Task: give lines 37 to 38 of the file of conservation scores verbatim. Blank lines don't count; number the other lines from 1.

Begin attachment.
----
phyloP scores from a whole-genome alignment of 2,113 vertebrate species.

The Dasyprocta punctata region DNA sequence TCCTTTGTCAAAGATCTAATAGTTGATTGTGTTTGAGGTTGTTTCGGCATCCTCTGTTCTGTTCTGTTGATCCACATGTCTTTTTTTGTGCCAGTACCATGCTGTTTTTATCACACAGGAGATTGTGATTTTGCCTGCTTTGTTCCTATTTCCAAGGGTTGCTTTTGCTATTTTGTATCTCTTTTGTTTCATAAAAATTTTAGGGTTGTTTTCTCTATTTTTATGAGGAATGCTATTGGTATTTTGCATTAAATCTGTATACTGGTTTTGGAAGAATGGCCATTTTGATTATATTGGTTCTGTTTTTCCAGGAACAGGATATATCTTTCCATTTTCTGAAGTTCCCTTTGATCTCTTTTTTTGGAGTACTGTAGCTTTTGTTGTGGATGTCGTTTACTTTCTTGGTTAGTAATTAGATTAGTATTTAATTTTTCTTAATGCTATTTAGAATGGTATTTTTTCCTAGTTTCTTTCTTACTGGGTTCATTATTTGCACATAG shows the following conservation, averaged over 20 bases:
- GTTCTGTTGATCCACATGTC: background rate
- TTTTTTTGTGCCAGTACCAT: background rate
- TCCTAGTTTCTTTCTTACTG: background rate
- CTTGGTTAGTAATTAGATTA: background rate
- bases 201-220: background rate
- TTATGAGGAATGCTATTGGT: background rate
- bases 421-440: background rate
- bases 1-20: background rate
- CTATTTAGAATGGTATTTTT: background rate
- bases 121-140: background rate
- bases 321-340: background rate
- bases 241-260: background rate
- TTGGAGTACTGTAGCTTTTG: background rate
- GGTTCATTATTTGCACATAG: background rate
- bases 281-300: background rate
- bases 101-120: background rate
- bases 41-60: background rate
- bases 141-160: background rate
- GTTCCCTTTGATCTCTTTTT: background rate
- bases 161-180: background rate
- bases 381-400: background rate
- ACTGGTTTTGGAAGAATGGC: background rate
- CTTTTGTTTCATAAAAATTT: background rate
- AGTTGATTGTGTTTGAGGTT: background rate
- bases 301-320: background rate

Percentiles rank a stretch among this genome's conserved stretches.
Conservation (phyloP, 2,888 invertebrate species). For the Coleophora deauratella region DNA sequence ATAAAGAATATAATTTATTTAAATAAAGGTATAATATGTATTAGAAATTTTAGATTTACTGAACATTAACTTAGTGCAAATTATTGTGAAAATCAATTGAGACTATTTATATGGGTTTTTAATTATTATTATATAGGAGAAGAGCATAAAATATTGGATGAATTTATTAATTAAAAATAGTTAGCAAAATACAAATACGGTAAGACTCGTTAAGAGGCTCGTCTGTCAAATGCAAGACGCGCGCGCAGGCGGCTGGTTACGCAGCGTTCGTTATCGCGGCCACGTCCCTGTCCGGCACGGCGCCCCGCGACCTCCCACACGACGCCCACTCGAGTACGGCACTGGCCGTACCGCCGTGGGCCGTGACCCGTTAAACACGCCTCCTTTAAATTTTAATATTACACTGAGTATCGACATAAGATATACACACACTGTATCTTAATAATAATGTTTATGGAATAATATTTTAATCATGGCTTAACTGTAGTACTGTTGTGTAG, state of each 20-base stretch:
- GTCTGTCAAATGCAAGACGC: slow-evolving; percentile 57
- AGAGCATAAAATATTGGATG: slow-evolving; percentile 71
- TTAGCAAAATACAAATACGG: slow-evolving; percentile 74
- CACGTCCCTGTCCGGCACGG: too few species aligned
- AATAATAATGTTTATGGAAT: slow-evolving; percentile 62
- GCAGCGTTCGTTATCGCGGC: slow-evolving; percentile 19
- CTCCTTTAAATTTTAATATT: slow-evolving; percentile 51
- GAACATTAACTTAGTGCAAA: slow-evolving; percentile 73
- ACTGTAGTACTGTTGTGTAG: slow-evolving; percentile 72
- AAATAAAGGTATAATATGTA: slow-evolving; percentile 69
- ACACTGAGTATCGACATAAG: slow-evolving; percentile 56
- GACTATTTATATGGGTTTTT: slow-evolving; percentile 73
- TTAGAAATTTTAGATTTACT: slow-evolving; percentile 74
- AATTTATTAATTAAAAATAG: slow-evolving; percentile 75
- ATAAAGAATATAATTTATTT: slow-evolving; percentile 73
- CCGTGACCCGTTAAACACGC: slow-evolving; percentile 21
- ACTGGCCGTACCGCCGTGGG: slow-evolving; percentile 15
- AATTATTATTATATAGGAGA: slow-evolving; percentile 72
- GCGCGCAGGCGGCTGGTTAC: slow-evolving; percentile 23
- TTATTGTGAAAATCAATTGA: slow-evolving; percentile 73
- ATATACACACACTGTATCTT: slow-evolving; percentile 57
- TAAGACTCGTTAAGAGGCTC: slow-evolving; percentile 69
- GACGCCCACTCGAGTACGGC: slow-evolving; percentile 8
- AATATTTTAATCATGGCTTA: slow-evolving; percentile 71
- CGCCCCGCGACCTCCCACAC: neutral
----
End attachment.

- GAACATTAACTTAGTGCAAA: slow-evolving; percentile 73
- ACTGTAGTACTGTTGTGTAG: slow-evolving; percentile 72